Shellenberger: Why Progressives Ruin Democrats Authored by Michael Shellenberger via Substack, Since the election of Donald Trump as president in 2016, progressives have made the argument that taking back the presidency, the Congress, and winning swing states requires that Democrats move to the Left on social and economic issues, aggressively confront structural racism, and stand more firmly with longstanding allies like the teachers’ unions, environmentalists, and criminal justice reformers.  But the election of an underdog Republican candidate, Glenn Youngkin, as governor of Virginia on Tuesday night, the election of Republicans in state races in New Jersey and New York, and the repudiation of progressives in Seattle and Minneapolis on issues relating to criminal justice, suggest that voters in even liberal cities are turning against progressive policies and ideology, particularly on issues relating to race, education, and crime, as part of a backlash to “woke” ideology. Some progressives say this is a misreading of the evidence. Virginia’s Democratic gubernatorial candidate, Terry McAuliffe, is a Clinton-era Democrat, who ran on a centrist agenda. Progressive candidates won in other cities around the U.S., including in Boston. And, they argue, it was President Joe Biden’s unpopularity, partly due to the obstinance of moderate Democrats like Senators Joe Manchin and Krysten Sinema to Biden’s budget proposal, that is to blame for the Democrats’ electoral losses.  But progressive efforts to deflect blame don’t stand up under scrutiny. While it’s true McAuliffe ran on a moderate platform, he refused to acknowledge much less renounce the teaching of critical race theory in classrooms, opposed expanded parental involvement, and campaigned with the teachers union. While Boston’s new mayor promotes progressive policies she also supports shutting down open drug scenes. And progressive demands for expanded federal control over regional electricity markets prevented a budget deal from passing before the election, contributing to Biden’s poor approval ratings, and giving Democratic candidates little upon which to campaign. “I think Democrats have to look in the mirror now,” said CNN contributor, Van Jones, on election night. “I think Democrats are coming across in ways that we don’t recognize, that are annoying, offensive, and seem out of touch in ways that don’t show up in our feeds, in our echo chamber —” “When you’re talking about ‘our,’” interrupted Anderson Cooper, “you’re talking about Democrats?” “Democrats” confirmed Jones “Because,” said Cooper, “it seems annoying to a lot of people.” Former advisor to Barack Obama, David Axelrod, agreed. “I think the attitude [of Democrats] is important,” he said. “The Democratic Party has become a more college-educated and urban party coalition with minority voters and the messages tend to be moralizing.” “Moralizing,” agreed Jones. “Self-righteous.” “It’s, ‘We’re going to tell you what’s right,’” said Axelrod. Democratic political strategist James Carville was even more blunt. "What went wrong is stupid wokeness,” he told PBS. “Don’t just look at Virginia and New Jersey. Look at Long Island, Buffalo, look at Minneapolis, even look at Seattle, Washington. I mean, this ‘Defund the police!’ lunacy. This, ‘Take Abraham Lincoln’s name off of schools!’... people see that. And it really has a suppressive effect on all across the country on Democrats. Some of these people need to go to a woke detox center or something.” In the coming months and years, the rejection by voters of the progressive  agenda could extend to climate and environmental issues. Despite gasoline prices remaining high, progressives, including the Biden White House, remain opposed to expanded oil and gas production — at least in the U.S. — to lower them. Meanwhile, progressive climate change policies are increasing electricity prices, increasing blackouts, and resulting in greater dependence on imported foreign oil.  In truth, Carville, Axelrod, Jones and many others, including Obama himself, have been warning progressives that they had become too self-righteous, extreme, and shrill for years. Progressives have waved away, ridiculed, and even denounced such concerns as racist. And even after losing on Tuesday, many progressives took to the TV airwaves to assert that Democratic losses were due to racism. Progressives appear, in other words, determined to stick with an approach that is making Democratic candidates lose. Why is that? Luxury Beliefs Democratic and progressive elites often come across as out of touch. “I think Democrats are coming across in ways that we don’t recognize,” said Van Jones, because alternative views “don’t show up in our feeds, in our echo chamber.”  The sociologist Chistopher Lasch predicted as much in his 1995 book, Revolt of the Elites. “The physical segregation of the population is self-enclosed, racially homogeneous enclaves has its counterpart in the balkanization of opinion,” he wrote. “Each group tries to barricade itself behind its own dogmas.” Keep in mind that all of that was happening more than a decade before Twitter.   There is also tone deafness. In 2019 Prince Harry and Meghen Markle, other celebrities, and CEOs flew private jets, which produce eight to ten times the emissions as flying commercial, and stayed in yachts at a Google conference in Sicily to discuss climate change. In 2020, dozens of important policymakers around the world were caught violating their own covid regulations, and sometimes didn’t seem to care. When San Francisco Mayor London Breed was caught on video dancing at a packed night club without her mask on, she demonstrated no remorse. Breed told a television reporter that she was just letting off steam and people should lay off. Progressives wave away concerns of elitism. Earlier this year, Democratic Socialist Rep. Alexandria Ocasio-Cortez went, unmasked, to the swanky Met Gala, wearing a dress emblazoned with the words, “Tax the Rich,” and surrounded by masked help, including a man subserviently holding the dress train. Progressive “fact checkers” pointed out that somebody else paid for Ocasio-Cortez’s $35,000 ticket, as though that made her behavior less elitist. In Apocalypse Never, I wrote that the hypocrisy of Prince Harry and Markle and other celebrities ostensibly concerned about climate change was the ultimate power move because it allowed them to communicate that they followed a different set of rules from the plebes. My suspicions were proven correct in September when the couple once again flew back to L.A. in a private jet after attending a climate change conference in New York. “It’s really not a good look!” scolded Marie Claire. But perhaps it is a good look if good looks are about advertising social status.  A worse look is calling half of the country racist, which is what many progressives and Democrats have done since 2016. Since then, Latino support for Trump and Republicans grew significantly. In Virginia, it was independents and white women who voted for Biden who were decisive, and education, particularly the influence of Critical Race Theory, appeared to be a deciding issue.  Documentary filmmaker Christopher Rufo has brought to light a significant quantity of evidence showing the teaching in schools, and the training of public and private sector employees, of the principles of critical race theory, or CRT for short. These activities include segregating employees and students by race; teaching children and training employees that there are essential differences between races; and claiming that all white people are inherently racist.  The Virginia vote showed that CRT views are highly unpopular with many voters, including African Americans and Democrats. Americans still hold race-neutrality, not race-obsession, as our goal, and reject the progressive moral panic over race and racism. Why, then, do progressives and Democrats insist, simultaneously, and incoherently, both that CRT doesn’t exist, and that it is good? CRT is an off-shoot of critical theory, the most important Marxist intellectual tradition of the 20th Century. Critical theory includes thinkers including Herbert Marcuse, Angela Davis, and Antonio Gramsci. Critical theorists, including Gramsci, argued that Marxist socialists should try to occupy key positions in important social institutions, including universities, churches, and labor unions. The idea was that Marxists would have more power to transform social institutions from the inside as NGO professionals, journalists, teachers, professors, university administrators, and corporate human relations officers than as shouty protesters outside the system.  Fast-forward 50 years later, and CRT and climate change have become the dominant ideology of elites, and aspiring elites, known as the professional managerial class, including the progressive nonprofit sector, and the news media. Wokeism is a “luxury belief system” of the ruling class, according to sociologist Rob Henderson. “Luxury beliefs are ideas and opinions that confer status on the rich at very little cost, while taking a toll on the lower class,” Henderson argues. “In the past, people displayed their membership of the upper class with their material accoutrements,” he noted. “But today, luxury goods are more affordable than before… When someone uses the phrase “cultural appropriation,” what they are really saying is ‘I was educated at a top college.’.. Only the affluent can afford to learn strange vocabulary because ordinary people have real problems to worry about.” [my emphasis]. Progressive, educated, and affluent people “promote open borders or the decriminalization of drugs,” writes Henderson, “because it advances their social standing, not least because they know that the adoption of those policies will cost them less than others.” That’s what’s occurred in San Francisco, Seattle, Portland, Los Angeles, and other Democratic cities. Progressive city council members and District Attorneys are allowing large open air drug markets to to persist so long as they remain in poor, historically black, neighborhoods. Unlike traditional religion, woke victimology seeks not universal morality, and laws, but rather one aimed at dismantling “the system.” It is for this reason that progressives are narrowly concerned with African Americans killed by the police rather than with the 30 times more African Americans killed by civilians. And the narrow concern among progressives for victims of “the system” is why progressives in San Francisco are allowing hundreds of people to die every year from drug overdose deaths, since the alternative requires working with the system. Progressive activists on CRT, criminal justice, and climate change don’t believe, in my experience, that they are adherents to a new religion, but rather that they are more compassionate and more moral than those who hold more traditional views. And that lack of self-awareness is part of why victimology is so powerful. But it may also be what makes it politically vulnerable. Progressives in recent years were on the rise in San Francisco, Seattle, Los Angeles, and nationally, but the governance of those cities is failing dramatically. Voters in California appeared willing to wave away growing public unhappiness when they rejected a proposed recall of Gavin Newsom in September. But Tuesday’s vote, including a vote in Seattle for a Republican as City Attorney, suggests that even many liberal Democrats are fed up with the “woke” victim-centered ideology that has taken over the party.  A Based Wokelash A few weeks ago Penguin published Woke Racism by Columbia University linguist John McWhorter, whose book has in common with San Fransicko the view that wokeism is a religion. In Woke Racism, McWhorter humorously ridicules the irrationality, immorality, and supernatural components of woke religion. McWhorter lampoons its contradictions. If whites move into black neighborhoods they are causing gentrification, which is racist, but if they move out of them they are engaging in “white flight,” which is racist. If whites appreciate black culture, they are engaging in “cultural appropriation,” but if they ignore it they are ostracizing. How can these beliefs, which McWhorter calls “the catechism of contradictions,” be part of the same woke religion? Because they’re all in service of singular goal of calling white people racist in order to gain cultural power.   One question I have long wondered about woke religion is why I could tomorrow declare myself a woman, and be praised for my bravery by progressives, but if I declared myself black, I would run out of Berkeley. Physically speaking, I have far more in common with a black man than a white woman. Why, then, does progressive morality hold that my becoming a woman is not only acceptable but laudable, whereas my becoming black is not only unacceptable but offensive? After I read Woke Racism, I realized the answer: because progressive trans activists have historically wanted to enlarge the number of people who identify as trans, whereas progressive black activists have wanted to stigmatize blacks for “acting white.” They are an entirely arbitrary and irrational reasons chosen, like McWhorter’s catechism of contradictions, to gain social and political power. Like other religions, wokeism promotes supernatural views. There is no evidence that climate change threatens human extinction, and yet progressive keep insisting that it does. Racism has declined dramatically over the last 200 years and yet progressives insist that it remains as powerful as ever, just more hidden, like a hidden demonic force. And sex is genetic and biological, and yet many progressives describe it as something that can be simply chosen at will, as though people are just random assemblages of body parts. Critics including Lasch, historian Michael Lind, and more recently, Democratic analysts David Shor and Ruy Teixeira, have been warning Democrats of the danger of becoming a party of moral relativism, and arguing that Democrats should emphasize the importance of intact families, race-neutrality, and economic growth. These warnings have been validated by strong evidence that the class-focused messages of Republicans, including Trump, have been winning over Latinos, and Tuesday’s elections. Climate alarmism has long created serious vulnerabilities for Democrats. “Very liberal white people care way more about climate change than anyone else,” Shor told The New York Times. “So when you talk about climate change, you sound like a weird, very liberal white person. This is why policy issues matter more than people realize. It’s not that voters have these very specific policy preferences. It’s that the policies you choose to talk about paints a picture of what kind of person you are.” And that was the case before the energy crisis. For weeks, the Biden White House has been pleading with the Saudis, the Russians, and other OPEC members to produce more oil and natural gas, even as it has restricted new oil and gas development in the United States. That doesn’t make sense, even to New York Times journalists. “What we are now seeing in soaring energy prices as we transition away from carbon is also a political risk for environmentalism,” argued conservative commentator Andrew Sullivan recently. “People notice unaffordable energy bills and gas prices very quickly. If they attribute that to the inconstancy of renewables — and in Europe, a sharp drop in winds was indeed a factor — then a populist backlash can happen.” Will Democrats moderate their agenda and attitudes in response to electoral defeat? Perhaps. Democrats may finally accept the advice of Carville, Jones, and Axelrod, and move away from the fringes and back toward the mainstream. In some parts of the U.S., Democratic candidates may reject CRT by name, embrace oil and gas production, and support greater parental involvement, including school choice, even though doing so would likely be opposed by the American Civil Liberties Union, Black Lives Matter, the teachers’ unions, and the Sierra Club. But the reaction to Tuesday’s election suggest that many other progressives will double down on off-putting attitudes and unpopular policies. After all, the progressive insistence that Democrats spend their social and political capital demonizing their opponents as racist, depicting criminals as victims, and portraying climate change as apocalyptic was never about creating a successful politics. It was about evangelizing for a new religion.  *  *  * Michael Shellenberger is a Time Magazine "Hero of the Environment,"Green Book Award winner, and the founder and president of Environmental Progress. He is author of just launched book San Fransicko (Harper Collins) and the best-selling book, Apocalypse Never (Harper Collins June 30, 2020). Subscribe To Michael's substack here   Tyler Durden Sat, 11/06/2021 - 23:00.....»»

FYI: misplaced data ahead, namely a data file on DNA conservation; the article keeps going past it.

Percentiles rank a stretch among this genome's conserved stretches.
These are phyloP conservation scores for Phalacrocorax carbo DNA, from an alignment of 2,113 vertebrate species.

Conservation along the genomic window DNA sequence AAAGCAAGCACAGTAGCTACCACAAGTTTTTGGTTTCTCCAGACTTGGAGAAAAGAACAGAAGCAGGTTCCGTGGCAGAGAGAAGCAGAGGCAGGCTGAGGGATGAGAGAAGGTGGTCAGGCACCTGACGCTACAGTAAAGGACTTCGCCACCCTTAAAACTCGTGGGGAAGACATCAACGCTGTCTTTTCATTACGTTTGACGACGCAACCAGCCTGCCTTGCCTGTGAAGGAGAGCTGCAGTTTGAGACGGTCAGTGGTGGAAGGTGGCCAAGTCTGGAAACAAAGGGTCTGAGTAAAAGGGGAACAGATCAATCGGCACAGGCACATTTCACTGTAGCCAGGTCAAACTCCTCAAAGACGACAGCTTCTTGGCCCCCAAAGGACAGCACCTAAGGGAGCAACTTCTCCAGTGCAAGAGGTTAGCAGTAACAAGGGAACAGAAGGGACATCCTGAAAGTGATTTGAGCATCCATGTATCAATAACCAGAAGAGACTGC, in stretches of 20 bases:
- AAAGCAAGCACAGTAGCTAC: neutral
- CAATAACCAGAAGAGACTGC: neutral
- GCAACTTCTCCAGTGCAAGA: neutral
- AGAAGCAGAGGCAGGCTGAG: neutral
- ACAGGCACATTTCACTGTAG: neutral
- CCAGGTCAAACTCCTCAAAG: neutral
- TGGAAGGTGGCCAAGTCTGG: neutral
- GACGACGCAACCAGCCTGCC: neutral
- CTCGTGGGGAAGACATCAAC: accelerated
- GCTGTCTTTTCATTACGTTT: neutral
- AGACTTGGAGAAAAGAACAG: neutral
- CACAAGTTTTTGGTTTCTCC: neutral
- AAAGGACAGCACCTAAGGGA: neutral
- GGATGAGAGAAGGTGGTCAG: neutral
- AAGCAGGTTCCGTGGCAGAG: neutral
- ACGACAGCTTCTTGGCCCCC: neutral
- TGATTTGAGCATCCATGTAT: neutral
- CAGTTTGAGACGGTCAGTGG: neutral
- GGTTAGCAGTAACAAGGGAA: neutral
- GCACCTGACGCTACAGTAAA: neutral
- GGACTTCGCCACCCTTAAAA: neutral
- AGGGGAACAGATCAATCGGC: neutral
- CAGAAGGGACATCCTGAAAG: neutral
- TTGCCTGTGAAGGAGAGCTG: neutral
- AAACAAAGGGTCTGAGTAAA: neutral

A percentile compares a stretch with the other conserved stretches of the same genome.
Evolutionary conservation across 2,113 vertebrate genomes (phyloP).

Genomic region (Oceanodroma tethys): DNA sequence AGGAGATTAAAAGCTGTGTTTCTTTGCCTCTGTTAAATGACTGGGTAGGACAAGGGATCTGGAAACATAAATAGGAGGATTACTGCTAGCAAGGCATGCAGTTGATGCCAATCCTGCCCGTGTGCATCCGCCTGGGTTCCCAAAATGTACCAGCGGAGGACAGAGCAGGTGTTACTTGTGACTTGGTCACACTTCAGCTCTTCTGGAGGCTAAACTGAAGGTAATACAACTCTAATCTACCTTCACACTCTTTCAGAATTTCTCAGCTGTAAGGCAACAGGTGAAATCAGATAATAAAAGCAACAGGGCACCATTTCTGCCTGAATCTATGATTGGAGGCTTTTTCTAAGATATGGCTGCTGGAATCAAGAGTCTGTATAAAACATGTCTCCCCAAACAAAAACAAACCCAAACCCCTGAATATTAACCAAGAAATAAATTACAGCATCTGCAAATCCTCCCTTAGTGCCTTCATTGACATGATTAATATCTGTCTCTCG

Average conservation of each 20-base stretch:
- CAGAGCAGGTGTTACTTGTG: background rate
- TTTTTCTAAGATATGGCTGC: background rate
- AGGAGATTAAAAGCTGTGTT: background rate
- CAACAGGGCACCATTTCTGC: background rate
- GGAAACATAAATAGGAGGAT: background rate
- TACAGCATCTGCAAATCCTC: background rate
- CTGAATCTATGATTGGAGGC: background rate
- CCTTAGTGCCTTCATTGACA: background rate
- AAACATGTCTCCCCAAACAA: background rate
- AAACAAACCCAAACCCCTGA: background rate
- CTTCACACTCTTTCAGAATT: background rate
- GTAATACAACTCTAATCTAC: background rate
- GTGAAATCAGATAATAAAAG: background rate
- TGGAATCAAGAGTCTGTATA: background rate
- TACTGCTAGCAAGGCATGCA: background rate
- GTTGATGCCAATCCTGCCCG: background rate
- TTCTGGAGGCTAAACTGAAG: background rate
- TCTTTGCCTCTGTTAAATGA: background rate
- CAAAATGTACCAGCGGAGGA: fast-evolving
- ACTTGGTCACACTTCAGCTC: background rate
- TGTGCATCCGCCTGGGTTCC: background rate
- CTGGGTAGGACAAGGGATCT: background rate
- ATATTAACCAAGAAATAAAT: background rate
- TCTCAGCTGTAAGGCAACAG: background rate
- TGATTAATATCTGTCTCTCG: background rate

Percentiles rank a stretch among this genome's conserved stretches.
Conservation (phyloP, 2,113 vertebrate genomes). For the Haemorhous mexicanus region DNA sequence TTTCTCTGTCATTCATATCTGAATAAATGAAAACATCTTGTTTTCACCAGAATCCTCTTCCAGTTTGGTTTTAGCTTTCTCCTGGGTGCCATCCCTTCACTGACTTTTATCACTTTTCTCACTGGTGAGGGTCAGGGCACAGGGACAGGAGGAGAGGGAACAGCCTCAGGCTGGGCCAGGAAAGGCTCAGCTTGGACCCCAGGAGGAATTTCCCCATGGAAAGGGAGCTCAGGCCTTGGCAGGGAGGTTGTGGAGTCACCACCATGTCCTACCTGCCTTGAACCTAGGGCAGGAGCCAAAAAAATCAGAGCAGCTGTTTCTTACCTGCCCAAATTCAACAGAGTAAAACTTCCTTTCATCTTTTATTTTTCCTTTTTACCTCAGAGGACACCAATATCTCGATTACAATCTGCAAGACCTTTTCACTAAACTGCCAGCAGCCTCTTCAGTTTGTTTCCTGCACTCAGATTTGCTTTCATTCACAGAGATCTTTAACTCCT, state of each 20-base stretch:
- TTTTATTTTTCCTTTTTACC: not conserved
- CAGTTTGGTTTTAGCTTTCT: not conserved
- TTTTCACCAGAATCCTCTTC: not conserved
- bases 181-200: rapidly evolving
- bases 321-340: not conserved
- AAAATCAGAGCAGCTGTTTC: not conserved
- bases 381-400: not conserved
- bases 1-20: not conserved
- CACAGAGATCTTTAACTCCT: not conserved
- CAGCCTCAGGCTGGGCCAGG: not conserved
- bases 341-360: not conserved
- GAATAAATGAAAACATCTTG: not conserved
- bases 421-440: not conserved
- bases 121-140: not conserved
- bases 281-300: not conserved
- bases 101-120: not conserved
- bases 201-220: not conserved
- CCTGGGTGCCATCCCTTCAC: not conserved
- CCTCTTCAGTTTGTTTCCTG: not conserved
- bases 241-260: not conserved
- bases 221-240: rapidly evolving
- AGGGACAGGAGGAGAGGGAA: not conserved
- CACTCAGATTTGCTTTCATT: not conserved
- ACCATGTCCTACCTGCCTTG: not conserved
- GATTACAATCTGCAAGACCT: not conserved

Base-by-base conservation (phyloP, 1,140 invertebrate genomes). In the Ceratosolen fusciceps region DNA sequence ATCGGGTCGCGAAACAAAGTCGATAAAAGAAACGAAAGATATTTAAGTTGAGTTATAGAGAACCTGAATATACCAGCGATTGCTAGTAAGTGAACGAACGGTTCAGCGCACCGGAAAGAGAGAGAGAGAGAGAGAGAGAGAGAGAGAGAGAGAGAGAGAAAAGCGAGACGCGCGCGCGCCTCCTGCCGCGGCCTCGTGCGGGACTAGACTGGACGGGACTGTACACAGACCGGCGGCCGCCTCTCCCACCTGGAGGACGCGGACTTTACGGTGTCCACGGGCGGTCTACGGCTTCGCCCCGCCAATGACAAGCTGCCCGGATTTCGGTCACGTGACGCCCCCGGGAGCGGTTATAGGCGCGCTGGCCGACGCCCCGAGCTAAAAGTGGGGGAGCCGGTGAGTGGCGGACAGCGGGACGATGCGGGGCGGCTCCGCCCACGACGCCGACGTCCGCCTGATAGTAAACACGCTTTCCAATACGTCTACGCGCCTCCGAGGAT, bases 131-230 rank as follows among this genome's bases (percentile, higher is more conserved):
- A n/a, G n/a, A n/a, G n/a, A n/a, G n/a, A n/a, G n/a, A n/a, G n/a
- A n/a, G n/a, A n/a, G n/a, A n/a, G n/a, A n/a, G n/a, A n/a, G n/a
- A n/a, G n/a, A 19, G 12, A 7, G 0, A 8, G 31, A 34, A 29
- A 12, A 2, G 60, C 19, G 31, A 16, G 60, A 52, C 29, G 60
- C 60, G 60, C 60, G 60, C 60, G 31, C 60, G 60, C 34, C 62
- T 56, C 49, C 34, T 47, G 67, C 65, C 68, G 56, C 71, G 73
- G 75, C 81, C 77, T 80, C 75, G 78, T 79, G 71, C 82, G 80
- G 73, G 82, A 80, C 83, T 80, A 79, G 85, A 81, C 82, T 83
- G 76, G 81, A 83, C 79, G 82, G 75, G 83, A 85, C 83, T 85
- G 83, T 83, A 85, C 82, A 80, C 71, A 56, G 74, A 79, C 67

Category: smallbizSource: nytNov 6th, 2021